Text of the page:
Ocean acidification and hypoxia council makes first recommendations to state legislature

Oregon is among the first places to document the impacts of “ocean acidification”— what happens when human-produced carbon dioxide is absorbed by seawater, resulting in chemical reactions that change the water’s pH and make it more acidic. Oregon is meeting this problem head on, most recently with the convening of the Oregon Coordinating Council on Ocean Acidification and Hypoxia.

Back in 2007, the Whiskey Creek Shellfish Hatchery lost 75 percent of the larvae it needs to produce oysters. Researchers and the oyster industry scrambled to find the cause, assuming it was bacterial contamination. But the problem was determined to be ocean acidification due to the summer upwelling of deep acidified ocean waters.
Over the last two decades, the coast has also experienced several “hypoxia” events, where low oxygen levels lead to the die-off of crabs and other marine life. While researchers and industry were able to mitigate for water chemistry in a closed-system like the hatchery, dealing with changes in open-ocean ecosystems is even more challenging.

In 2017, the Oregon State Legislature passed SB 1039 to create the Coordinating Council on Ocean Acidification and Hypoxia (OAH Council) to address these issues. OAH Council co-chairs, Caren Braby from Oregon Fish and Wildlife and Jack Barth from Oregon State University, note that there is a remarkable opportunity to help strengthen Oregon’s ecosystem and the fishing and shellfish industries that rely on it.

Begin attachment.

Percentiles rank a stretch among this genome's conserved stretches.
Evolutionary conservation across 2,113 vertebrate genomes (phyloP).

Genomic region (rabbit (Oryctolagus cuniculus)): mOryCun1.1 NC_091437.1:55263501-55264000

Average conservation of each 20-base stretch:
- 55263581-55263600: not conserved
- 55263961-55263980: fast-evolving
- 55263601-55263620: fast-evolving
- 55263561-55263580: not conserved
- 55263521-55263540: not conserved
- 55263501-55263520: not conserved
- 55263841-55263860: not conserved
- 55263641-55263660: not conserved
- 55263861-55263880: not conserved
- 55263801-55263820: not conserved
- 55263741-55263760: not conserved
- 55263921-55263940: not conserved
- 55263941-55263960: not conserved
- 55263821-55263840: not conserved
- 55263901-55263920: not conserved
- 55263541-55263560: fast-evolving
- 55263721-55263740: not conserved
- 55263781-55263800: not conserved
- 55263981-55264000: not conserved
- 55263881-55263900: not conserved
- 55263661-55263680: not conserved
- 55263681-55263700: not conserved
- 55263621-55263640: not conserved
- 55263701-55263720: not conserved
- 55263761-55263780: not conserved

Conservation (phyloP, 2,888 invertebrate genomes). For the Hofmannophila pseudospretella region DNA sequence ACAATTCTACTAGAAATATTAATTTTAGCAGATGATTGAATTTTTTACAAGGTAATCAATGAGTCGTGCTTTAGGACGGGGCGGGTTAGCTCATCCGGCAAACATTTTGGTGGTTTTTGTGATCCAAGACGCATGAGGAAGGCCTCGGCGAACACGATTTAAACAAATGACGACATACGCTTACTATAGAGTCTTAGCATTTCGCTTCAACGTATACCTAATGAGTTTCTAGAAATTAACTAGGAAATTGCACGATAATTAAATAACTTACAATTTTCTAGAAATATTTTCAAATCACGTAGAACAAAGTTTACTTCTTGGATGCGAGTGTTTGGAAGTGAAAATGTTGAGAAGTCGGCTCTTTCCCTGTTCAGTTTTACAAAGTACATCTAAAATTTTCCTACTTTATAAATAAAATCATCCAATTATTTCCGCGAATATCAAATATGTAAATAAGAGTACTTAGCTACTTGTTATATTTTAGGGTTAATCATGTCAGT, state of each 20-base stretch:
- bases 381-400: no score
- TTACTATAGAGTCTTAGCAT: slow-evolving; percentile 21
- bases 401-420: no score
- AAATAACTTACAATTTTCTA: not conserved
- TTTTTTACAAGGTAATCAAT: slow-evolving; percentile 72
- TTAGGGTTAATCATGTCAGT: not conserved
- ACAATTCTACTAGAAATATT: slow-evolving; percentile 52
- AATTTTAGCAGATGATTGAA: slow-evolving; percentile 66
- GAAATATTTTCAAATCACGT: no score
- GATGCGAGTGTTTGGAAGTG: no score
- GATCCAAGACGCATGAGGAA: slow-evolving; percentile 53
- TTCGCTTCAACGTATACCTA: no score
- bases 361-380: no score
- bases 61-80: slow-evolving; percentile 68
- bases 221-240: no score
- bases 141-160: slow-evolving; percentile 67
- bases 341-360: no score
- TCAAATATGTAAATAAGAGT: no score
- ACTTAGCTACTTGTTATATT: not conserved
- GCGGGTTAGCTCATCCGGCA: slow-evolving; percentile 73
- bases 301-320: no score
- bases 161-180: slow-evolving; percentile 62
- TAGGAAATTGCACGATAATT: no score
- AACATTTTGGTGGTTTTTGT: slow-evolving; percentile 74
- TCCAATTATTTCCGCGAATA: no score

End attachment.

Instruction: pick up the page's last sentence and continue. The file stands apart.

“There are solutions within our reach,” Braby said. Barth added, “There are local actions that are meaningful in fighting the global challenges of climate and ocean changes.
Today, the Council released its first bi-annual report. The OAH Council met monthly from January to August 2018 to develop their report and made recommendations in five key areas:

Strengthen the science, monitoring and search of ocean acidification and hypoxia by maintaining and expanding the robust monitoring network that captures OAH oceanographic trends;

  • Reduce the causes of OAH by aligning with state and global efforts to reduce excess carbon dioxide and water pollutants that amplify impacts of OAH;
  • Promote adaptation and resilience to OAH, for example by incorporating hotspot/refugia considerations into long-term planning for Oregon’s Marine Reserves;
  • Raise awareness of ocean acidification and hypoxia, the science behind it, impacts and solutions, and
  • Commit resources to actions that could address OAH.

From among the 38 recommendations in the Council’s report, the most immediate steps the Council recommends are:

  • Support and maintain Oregon’s monitoring of OAH oceanographic metrics and biological response metrics.
  • Incorporate OAH into carbon dioxide management and mitigation discussions in the state.
  • Support new initiatives to promote resilience of the ecosystem.
  • Keep legislators and policy-makers up-to-date on the science, impacts and solutions for OAH.
  • Develop high-level policy guidance for the state’s government agencies on prioritizing OAH in agency workload

“New research points to the an ever growing list of marine organisms known to be vulnerable to the threats of OAH, including species that underpin livelihoods and culture in Oregon like Dungeness crab, rockfish and salmon,” said Dr. Francis Chan, an OSU researcher and co-chair of the recent West Coast Ocean Acidification and Hypoxia Science Panel. “Oregon is well-poised to act on these recommendations, thanks to its world-class ocean science facilities, expertise across universities and forward-thinking decision makers.”
Over the next year, the OAH Council will be working with the Oregon Legislators, the Governor and the public to formulate Oregon’s OAH Action Plan, to be finalized in 2019. For more information on the OAH Council or to get involved in Oregon’s OAH Action Plan, please see Council’s web page.

Tillamook County Pioneer, 14 September 2018. Article.

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